The previously installed pumps were conventional long shaft pumps that were placed into service in the 1950s. They were replaced with two 135-horsepower Flygt Model LL3602 submersible stormwater pumps. Now the stormwater station has a reliable capacity of 36,000 gpm.

“The new submersible mixed flow pumps have the same 135-HP motor rating as the old pumps, but these pumps indeed are working,” said project manager Patrick Carberry, P.E., from Neglia Engineering, the consultant on the project. “Even when the pump capacity rating (on paper) remains unchanged, the difference is visible. With the new Flygt pumps, area ponding is rapidly removed after heavy rain events.”

The new submersible pumps do not require a separate lubrication or cooling system and operate with a low operating sound level, minimal station superstructure, and simple pipe work.

In the past, the stormwater pumping station could only be controlled at the pumping station. During major flooding events, access to the pumping station was not possible. The retrofitted pumping station design now includes software that enables remote monitoring and control of essential equipment such as the pumps and generator. Monitoring and control is available at off-site locations, including Lyndhurst DPW headquarters, through a web-based iControl SCADA System manufactured by ICS Healy-Ruff, locally represented by Pumping Services Inc. Furthermore, the SCADA System allows monitoring of pump and generator operations, generator fuel levels, and even the water level of the Passaic River at the pumping station.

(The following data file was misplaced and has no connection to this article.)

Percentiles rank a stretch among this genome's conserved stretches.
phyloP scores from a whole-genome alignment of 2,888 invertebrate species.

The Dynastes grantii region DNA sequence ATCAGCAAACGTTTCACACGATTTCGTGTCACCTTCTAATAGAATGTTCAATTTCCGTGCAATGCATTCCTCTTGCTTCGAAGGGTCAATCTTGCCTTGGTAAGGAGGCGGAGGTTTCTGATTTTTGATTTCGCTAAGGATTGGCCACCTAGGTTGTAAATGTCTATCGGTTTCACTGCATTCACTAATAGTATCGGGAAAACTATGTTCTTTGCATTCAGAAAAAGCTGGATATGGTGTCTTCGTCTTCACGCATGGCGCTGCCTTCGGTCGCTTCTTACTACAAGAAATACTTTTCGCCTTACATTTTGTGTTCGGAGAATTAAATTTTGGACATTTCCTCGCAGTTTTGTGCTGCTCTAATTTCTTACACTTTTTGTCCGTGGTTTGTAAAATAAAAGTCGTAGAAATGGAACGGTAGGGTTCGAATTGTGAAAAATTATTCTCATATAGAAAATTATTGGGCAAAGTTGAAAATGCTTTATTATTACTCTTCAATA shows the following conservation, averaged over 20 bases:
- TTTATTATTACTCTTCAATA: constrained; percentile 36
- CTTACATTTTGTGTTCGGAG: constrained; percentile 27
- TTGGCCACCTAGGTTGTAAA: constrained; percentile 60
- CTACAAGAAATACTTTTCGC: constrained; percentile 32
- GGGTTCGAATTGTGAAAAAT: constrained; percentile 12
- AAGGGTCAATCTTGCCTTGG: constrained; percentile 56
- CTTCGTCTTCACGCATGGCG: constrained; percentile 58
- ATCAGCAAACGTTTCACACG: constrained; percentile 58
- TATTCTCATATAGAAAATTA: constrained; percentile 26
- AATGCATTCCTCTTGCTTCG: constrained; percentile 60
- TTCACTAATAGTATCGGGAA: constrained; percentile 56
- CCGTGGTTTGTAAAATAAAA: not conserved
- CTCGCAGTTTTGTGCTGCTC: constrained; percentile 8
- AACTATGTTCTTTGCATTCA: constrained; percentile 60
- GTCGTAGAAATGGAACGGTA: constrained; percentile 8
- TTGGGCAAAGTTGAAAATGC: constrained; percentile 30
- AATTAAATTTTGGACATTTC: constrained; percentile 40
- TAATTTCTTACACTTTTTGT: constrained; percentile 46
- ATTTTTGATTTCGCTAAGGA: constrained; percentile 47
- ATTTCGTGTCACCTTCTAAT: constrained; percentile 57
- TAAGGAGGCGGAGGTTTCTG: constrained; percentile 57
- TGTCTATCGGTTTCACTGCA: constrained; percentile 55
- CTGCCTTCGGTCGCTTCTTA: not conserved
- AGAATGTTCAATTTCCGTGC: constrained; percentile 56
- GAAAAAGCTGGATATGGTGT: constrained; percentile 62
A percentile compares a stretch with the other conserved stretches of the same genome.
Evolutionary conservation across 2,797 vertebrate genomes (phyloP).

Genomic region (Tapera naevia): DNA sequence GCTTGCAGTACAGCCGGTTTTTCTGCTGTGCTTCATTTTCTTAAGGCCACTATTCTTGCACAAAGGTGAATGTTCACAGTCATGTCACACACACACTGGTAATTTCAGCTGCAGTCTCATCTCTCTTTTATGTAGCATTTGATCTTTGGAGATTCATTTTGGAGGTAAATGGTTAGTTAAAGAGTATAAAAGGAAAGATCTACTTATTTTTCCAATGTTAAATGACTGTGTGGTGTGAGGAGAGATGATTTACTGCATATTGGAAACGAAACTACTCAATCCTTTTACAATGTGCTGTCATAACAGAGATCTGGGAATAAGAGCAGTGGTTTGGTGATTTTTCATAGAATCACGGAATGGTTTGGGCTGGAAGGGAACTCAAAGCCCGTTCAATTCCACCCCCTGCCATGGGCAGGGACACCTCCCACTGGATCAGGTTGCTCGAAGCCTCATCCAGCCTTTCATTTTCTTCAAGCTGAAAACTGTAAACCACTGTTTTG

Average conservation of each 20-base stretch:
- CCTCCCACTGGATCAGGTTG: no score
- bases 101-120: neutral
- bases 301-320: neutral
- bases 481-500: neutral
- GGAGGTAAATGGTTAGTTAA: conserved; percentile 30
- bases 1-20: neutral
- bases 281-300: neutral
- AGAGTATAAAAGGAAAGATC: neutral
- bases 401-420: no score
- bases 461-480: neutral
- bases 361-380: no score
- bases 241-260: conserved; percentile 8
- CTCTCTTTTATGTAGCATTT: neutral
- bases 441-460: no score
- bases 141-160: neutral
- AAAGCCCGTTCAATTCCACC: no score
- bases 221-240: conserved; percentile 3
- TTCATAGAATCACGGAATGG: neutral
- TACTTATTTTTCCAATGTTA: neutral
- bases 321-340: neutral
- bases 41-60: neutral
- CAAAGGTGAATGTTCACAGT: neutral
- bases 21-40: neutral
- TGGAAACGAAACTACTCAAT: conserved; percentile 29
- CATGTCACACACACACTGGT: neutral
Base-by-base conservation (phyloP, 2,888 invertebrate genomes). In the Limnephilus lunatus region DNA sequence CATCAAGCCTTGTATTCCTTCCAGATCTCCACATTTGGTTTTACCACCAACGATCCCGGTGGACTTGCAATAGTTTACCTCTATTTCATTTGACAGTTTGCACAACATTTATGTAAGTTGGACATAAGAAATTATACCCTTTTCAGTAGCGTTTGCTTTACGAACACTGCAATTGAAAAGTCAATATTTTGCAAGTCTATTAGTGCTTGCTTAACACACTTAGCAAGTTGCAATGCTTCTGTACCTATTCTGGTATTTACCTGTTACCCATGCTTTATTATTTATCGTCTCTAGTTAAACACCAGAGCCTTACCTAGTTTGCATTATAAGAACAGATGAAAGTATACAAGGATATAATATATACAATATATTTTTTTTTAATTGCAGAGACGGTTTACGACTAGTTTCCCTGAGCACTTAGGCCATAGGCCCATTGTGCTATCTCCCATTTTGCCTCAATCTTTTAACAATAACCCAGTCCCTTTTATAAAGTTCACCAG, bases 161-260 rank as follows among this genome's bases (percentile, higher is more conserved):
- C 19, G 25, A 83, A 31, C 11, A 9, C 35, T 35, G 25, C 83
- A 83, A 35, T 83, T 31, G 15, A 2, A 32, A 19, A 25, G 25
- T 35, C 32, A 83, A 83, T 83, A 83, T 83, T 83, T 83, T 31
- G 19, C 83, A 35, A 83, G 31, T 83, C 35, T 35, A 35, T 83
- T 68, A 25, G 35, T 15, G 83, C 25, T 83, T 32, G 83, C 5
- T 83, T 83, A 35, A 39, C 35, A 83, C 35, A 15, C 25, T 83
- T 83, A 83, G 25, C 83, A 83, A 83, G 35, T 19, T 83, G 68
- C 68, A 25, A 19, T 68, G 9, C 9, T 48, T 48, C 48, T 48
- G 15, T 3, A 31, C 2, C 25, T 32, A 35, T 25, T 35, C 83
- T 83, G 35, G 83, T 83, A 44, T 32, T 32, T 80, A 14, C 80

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Pump tube, ready for installation.

The new stormwater pumps saved the day. Flood ponding has been rapidly removed. Since the Flygt pumps were installed in 2014, residents have been able to rely on a stormwater pumping system that finally works.

The retrofitted stormwater station - which features a prefabricated elevated control building on a concrete platform, a generator, remote operation, and tide gates to protect the pumping station from high tides - is located in a park area south of the confluence of the Passaic and Third Rivers at Tontine and Riverside Avenues. This is a well-known tidal spot where many areas feature homes up on stilts.

“At the end of the day, Lyndhurst residents secured relief from chronic troublesome flooding,” said Township of Lyndhurst engineer Michael J. Neglia. “Lyndhurst gained a reliable, state-of-the-art stormwater pumping station featuring enhanced hydraulic performance - with new pumps, controllers, standby power system, SCADA, and communications systems. At the same time, Lyndhurst has reduced the operation and maintenance expenses of the stormwater pumping station.”

Matthew T. Ruzzo was the Superintendent of Lyndhurst DPW for almost 25 years, assuming the job in October 1988 and moving on to become Commissioner of Public Works in July 2012. He was succeeded by Richard C. Gress, the current Lyndhurst Superintendent of Public Works. Both men were tireless champions of rebuilding and maintaining the township’s infrastructure and today proudly point to the refurbished pumping station as one of their major achievements.

A lifelong resident of Lyndhurst, where he also raised his family, Commissioner Ruzzo concluded, “I can now sit in my home and watch the new pumping station operate on my computer. It is just amazing.”


About the Author: Steve London is president of Steven London Associates (Apollo Beach, Fla.). He has an extensive background as a writer and editor specific to municipal water treatment technologies. For the past 19 years, his company has developed application articles that highlight various solutions for water management professionals. London can be contacted at slondon2@verizon.net or (813) 645-0209.